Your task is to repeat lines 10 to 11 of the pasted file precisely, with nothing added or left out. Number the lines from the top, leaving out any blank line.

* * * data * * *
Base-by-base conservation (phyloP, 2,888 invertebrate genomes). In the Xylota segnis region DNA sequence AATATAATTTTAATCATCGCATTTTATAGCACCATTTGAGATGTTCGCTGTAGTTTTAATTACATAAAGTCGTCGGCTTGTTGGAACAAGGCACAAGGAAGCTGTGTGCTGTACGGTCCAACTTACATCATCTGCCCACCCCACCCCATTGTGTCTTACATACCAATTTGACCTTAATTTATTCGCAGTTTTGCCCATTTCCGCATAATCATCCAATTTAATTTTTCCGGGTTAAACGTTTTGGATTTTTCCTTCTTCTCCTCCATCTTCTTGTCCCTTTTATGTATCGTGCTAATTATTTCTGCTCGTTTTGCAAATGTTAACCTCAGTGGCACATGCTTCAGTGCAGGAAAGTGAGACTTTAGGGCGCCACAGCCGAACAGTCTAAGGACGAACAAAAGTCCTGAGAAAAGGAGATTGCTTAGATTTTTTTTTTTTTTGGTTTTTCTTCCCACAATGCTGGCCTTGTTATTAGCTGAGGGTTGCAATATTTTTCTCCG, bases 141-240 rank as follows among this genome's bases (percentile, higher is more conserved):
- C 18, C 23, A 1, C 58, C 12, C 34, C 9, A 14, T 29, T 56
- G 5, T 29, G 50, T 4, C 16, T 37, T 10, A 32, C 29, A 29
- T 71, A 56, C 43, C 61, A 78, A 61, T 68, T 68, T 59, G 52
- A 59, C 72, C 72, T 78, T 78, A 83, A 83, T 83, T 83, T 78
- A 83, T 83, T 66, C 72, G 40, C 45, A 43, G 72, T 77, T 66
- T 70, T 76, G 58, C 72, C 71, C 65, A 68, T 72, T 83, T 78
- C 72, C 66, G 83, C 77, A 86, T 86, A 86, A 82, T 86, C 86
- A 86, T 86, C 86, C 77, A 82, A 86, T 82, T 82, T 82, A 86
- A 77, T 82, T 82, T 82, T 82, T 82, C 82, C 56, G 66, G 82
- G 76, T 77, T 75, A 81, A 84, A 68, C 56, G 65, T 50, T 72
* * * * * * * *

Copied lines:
- A 77, T 82, T 82, T 82, T 82, T 82, C 82, C 56, G 66, G 82
- G 76, T 77, T 75, A 81, A 84, A 68, C 56, G 65, T 50, T 72